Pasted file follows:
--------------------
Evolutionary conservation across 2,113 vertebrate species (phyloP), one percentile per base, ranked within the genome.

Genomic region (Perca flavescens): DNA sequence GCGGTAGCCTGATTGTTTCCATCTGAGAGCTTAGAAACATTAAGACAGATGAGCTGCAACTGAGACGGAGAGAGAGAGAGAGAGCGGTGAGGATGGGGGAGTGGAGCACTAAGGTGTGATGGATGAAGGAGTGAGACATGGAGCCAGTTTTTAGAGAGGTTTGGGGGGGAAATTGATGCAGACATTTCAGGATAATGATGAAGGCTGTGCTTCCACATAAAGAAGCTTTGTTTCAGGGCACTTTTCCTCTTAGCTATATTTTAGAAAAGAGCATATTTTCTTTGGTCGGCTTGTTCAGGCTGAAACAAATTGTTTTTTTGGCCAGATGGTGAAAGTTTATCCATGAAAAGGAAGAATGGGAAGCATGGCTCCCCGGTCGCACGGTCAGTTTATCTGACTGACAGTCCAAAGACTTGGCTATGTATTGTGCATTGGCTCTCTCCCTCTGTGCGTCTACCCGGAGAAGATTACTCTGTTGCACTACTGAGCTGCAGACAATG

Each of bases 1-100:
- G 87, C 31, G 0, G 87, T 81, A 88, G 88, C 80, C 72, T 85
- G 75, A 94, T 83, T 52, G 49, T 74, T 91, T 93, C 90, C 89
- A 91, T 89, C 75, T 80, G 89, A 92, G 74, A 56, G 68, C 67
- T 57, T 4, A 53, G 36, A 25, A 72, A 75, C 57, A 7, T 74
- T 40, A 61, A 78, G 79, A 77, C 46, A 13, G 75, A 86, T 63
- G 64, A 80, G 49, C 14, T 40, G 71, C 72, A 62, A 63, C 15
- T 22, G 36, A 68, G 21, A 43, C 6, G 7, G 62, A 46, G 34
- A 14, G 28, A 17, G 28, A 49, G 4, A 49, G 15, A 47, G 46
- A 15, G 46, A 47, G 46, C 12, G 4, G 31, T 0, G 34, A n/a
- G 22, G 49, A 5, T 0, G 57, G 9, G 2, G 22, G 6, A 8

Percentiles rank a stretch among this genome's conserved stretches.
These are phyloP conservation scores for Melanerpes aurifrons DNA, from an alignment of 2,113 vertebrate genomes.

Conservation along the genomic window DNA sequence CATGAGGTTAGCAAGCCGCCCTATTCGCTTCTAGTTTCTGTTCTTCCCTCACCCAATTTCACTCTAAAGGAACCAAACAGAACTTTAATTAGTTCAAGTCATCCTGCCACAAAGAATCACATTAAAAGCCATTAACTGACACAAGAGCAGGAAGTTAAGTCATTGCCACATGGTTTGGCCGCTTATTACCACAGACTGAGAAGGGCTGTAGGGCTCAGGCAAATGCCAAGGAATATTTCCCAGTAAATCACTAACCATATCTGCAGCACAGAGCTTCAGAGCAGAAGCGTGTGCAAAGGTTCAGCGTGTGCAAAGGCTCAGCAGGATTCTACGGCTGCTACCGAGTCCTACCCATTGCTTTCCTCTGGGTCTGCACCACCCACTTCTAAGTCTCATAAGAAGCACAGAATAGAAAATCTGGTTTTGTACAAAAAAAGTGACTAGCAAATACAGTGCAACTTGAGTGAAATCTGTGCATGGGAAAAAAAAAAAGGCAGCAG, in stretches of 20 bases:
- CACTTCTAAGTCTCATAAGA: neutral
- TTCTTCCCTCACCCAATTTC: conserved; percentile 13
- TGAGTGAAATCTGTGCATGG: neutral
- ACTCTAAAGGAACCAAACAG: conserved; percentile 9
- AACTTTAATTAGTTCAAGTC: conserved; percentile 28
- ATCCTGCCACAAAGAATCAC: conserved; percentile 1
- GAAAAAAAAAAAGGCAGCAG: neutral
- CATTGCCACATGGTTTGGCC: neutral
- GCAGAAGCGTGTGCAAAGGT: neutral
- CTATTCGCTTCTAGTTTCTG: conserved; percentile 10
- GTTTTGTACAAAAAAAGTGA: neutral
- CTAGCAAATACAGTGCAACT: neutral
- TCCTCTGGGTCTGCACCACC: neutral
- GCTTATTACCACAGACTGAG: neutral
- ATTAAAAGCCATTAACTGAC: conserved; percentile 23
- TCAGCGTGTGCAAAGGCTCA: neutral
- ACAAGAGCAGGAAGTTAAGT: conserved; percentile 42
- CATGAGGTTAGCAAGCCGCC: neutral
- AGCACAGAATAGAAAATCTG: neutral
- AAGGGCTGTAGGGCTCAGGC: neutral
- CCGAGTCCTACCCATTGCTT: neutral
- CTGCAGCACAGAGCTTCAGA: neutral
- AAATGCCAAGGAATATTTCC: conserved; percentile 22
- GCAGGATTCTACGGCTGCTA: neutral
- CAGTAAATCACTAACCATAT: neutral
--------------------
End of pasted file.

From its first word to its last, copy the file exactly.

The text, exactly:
Evolutionary conservation across 2,113 vertebrate species (phyloP), one percentile per base, ranked within the genome.

Genomic region (Perca flavescens): DNA sequence GCGGTAGCCTGATTGTTTCCATCTGAGAGCTTAGAAACATTAAGACAGATGAGCTGCAACTGAGACGGAGAGAGAGAGAGAGAGCGGTGAGGATGGGGGAGTGGAGCACTAAGGTGTGATGGATGAAGGAGTGAGACATGGAGCCAGTTTTTAGAGAGGTTTGGGGGGGAAATTGATGCAGACATTTCAGGATAATGATGAAGGCTGTGCTTCCACATAAAGAAGCTTTGTTTCAGGGCACTTTTCCTCTTAGCTATATTTTAGAAAAGAGCATATTTTCTTTGGTCGGCTTGTTCAGGCTGAAACAAATTGTTTTTTTGGCCAGATGGTGAAAGTTTATCCATGAAAAGGAAGAATGGGAAGCATGGCTCCCCGGTCGCACGGTCAGTTTATCTGACTGACAGTCCAAAGACTTGGCTATGTATTGTGCATTGGCTCTCTCCCTCTGTGCGTCTACCCGGAGAAGATTACTCTGTTGCACTACTGAGCTGCAGACAATG

Each of bases 1-100:
- G 87, C 31, G 0, G 87, T 81, A 88, G 88, C 80, C 72, T 85
- G 75, A 94, T 83, T 52, G 49, T 74, T 91, T 93, C 90, C 89
- A 91, T 89, C 75, T 80, G 89, A 92, G 74, A 56, G 68, C 67
- T 57, T 4, A 53, G 36, A 25, A 72, A 75, C 57, A 7, T 74
- T 40, A 61, A 78, G 79, A 77, C 46, A 13, G 75, A 86, T 63
- G 64, A 80, G 49, C 14, T 40, G 71, C 72, A 62, A 63, C 15
- T 22, G 36, A 68, G 21, A 43, C 6, G 7, G 62, A 46, G 34
- A 14, G 28, A 17, G 28, A 49, G 4, A 49, G 15, A 47, G 46
- A 15, G 46, A 47, G 46, C 12, G 4, G 31, T 0, G 34, A n/a
- G 22, G 49, A 5, T 0, G 57, G 9, G 2, G 22, G 6, A 8

Percentiles rank a stretch among this genome's conserved stretches.
These are phyloP conservation scores for Melanerpes aurifrons DNA, from an alignment of 2,113 vertebrate genomes.

Conservation along the genomic window DNA sequence CATGAGGTTAGCAAGCCGCCCTATTCGCTTCTAGTTTCTGTTCTTCCCTCACCCAATTTCACTCTAAAGGAACCAAACAGAACTTTAATTAGTTCAAGTCATCCTGCCACAAAGAATCACATTAAAAGCCATTAACTGACACAAGAGCAGGAAGTTAAGTCATTGCCACATGGTTTGGCCGCTTATTACCACAGACTGAGAAGGGCTGTAGGGCTCAGGCAAATGCCAAGGAATATTTCCCAGTAAATCACTAACCATATCTGCAGCACAGAGCTTCAGAGCAGAAGCGTGTGCAAAGGTTCAGCGTGTGCAAAGGCTCAGCAGGATTCTACGGCTGCTACCGAGTCCTACCCATTGCTTTCCTCTGGGTCTGCACCACCCACTTCTAAGTCTCATAAGAAGCACAGAATAGAAAATCTGGTTTTGTACAAAAAAAGTGACTAGCAAATACAGTGCAACTTGAGTGAAATCTGTGCATGGGAAAAAAAAAAAGGCAGCAG, in stretches of 20 bases:
- CACTTCTAAGTCTCATAAGA: neutral
- TTCTTCCCTCACCCAATTTC: conserved; percentile 13
- TGAGTGAAATCTGTGCATGG: neutral
- ACTCTAAAGGAACCAAACAG: conserved; percentile 9
- AACTTTAATTAGTTCAAGTC: conserved; percentile 28
- ATCCTGCCACAAAGAATCAC: conserved; percentile 1
- GAAAAAAAAAAAGGCAGCAG: neutral
- CATTGCCACATGGTTTGGCC: neutral
- GCAGAAGCGTGTGCAAAGGT: neutral
- CTATTCGCTTCTAGTTTCTG: conserved; percentile 10
- GTTTTGTACAAAAAAAGTGA: neutral
- CTAGCAAATACAGTGCAACT: neutral
- TCCTCTGGGTCTGCACCACC: neutral
- GCTTATTACCACAGACTGAG: neutral
- ATTAAAAGCCATTAACTGAC: conserved; percentile 23
- TCAGCGTGTGCAAAGGCTCA: neutral
- ACAAGAGCAGGAAGTTAAGT: conserved; percentile 42
- CATGAGGTTAGCAAGCCGCC: neutral
- AGCACAGAATAGAAAATCTG: neutral
- AAGGGCTGTAGGGCTCAGGC: neutral
- CCGAGTCCTACCCATTGCTT: neutral
- CTGCAGCACAGAGCTTCAGA: neutral
- AAATGCCAAGGAATATTTCC: conserved; percentile 22
- GCAGGATTCTACGGCTGCTA: neutral
- CAGTAAATCACTAACCATAT: neutral